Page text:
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My Parents (Masks) Paperback – 15 Nov 1993


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?Guibert writes on AIDS with distinction, and with a sense of imaginative daring rarely equalled in English-speaking culture? New Statesman ?Throughout, his sumptuously translated words grace his memories intermixed with dreams, giving English readers another fine remembrance of a fine writer? Booklist

About the Author

Hervé Guibert was one of France's most gifted and controversial writers. His novels include My Parents, Gangsters, and To the Friend who did not Save my Life, a moving novel on the last days of Michel Foucault, a close friend, who died of AIDS. Guibert himself died of AIDS in 1991.

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On Thursday 21 July 1983, when I am on the island of Elba and her sister Suzanne is at her country place in Gisors, my 76-year-old great-aunt Louise has a bad turn on the number of 49 bus going towards the Gare du Nord, where she is to buy a train ticket in advance of some trip. Read the first page
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6 of 7 people found the following review helpful
Guibert at his wittiest and cruellest... 19 Nov. 1998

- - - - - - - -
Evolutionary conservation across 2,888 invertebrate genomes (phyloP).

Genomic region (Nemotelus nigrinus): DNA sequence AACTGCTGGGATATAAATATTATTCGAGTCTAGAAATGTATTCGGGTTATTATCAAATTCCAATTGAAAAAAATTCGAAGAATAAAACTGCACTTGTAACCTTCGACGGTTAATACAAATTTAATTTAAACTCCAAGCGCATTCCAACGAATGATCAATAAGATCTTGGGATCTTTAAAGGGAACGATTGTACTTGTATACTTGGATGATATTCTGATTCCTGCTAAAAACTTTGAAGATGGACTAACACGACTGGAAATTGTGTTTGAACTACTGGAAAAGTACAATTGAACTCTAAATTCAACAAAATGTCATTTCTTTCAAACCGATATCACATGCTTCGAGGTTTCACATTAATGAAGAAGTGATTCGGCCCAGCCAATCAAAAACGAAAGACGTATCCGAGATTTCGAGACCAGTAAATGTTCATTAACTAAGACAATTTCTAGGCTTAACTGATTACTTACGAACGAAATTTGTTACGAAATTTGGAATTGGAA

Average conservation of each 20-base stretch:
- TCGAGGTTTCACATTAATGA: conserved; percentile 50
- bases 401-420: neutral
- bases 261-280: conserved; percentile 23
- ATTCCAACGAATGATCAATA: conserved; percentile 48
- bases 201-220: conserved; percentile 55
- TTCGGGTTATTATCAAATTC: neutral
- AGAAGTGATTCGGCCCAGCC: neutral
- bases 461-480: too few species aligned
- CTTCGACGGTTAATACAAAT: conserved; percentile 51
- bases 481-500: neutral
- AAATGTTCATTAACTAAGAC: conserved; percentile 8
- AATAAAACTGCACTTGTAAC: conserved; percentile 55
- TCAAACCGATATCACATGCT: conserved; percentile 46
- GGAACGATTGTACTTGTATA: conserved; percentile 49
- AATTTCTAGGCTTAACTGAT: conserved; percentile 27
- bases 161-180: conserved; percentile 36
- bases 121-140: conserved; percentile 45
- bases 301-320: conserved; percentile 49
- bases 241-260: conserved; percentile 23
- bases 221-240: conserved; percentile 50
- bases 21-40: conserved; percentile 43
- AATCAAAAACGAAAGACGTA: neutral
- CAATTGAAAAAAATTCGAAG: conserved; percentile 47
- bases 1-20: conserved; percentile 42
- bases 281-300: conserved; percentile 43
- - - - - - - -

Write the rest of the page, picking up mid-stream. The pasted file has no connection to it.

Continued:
By G. Cingal (cingal@clipper.ens.fr) - Published on Amazon.com
Format: Paperback
This is clearly Guibert at his cruellest and funniest!
This novel was written by French novelist Herve Guibert as he found himself confronted to a growing fame in the French literary milieu. He had never hidden that he was a homosexual, but, in this book, he launches a fierce attack against French families, and more particularly against his own parents. Tenderness is there as well, for instance when the father takes his 12-year-old son to the movies to see a film with Terence Stamp. The mother's absence and the young teenager's fascination for Stamp's beauty coincide, so that this scene is a privileged moment of father-son complicity.
The novel is made of very short chapters and striking aphorisms, with pervasive Nietszchean undertones. The various fragments make up a direct autobiography with no clear chronology.
This is probably the book which illustrates best Guibert's theory that through abundance of real details you manage to escape reality and to build up a real work of fiction. Namely, the crude details pile up without ever making sense from the point of view of biography. On the contrary, what Guibert does, at the end of the day, is much more autography than just autobiography. He transforms his own existence into words. The structure of fiction replaces the tangible reality of life.
Guibert died in 1991 at the age of 36. His last major achievement was his tetralogy in which he explored his journey through AIDS and towards death (A l'ami qui ne m'a pas sauve la vie, Le protocole compassionnel, L'homme au chapeau rouge, Cytomegalovirus). He was a prolific writer and an impressive photographer too.
Bibliography: Read his books !
French writer Marie Darrieussecq has written two university memoirs on Guibert's work.
I wrote an article entitled "Image et texte" (in JARDINS D'HIVER, Paris, Presses de l'ENS, 1997), in which I analyse the links between photography and literature in Guibert's work.
Guillaume Cingal
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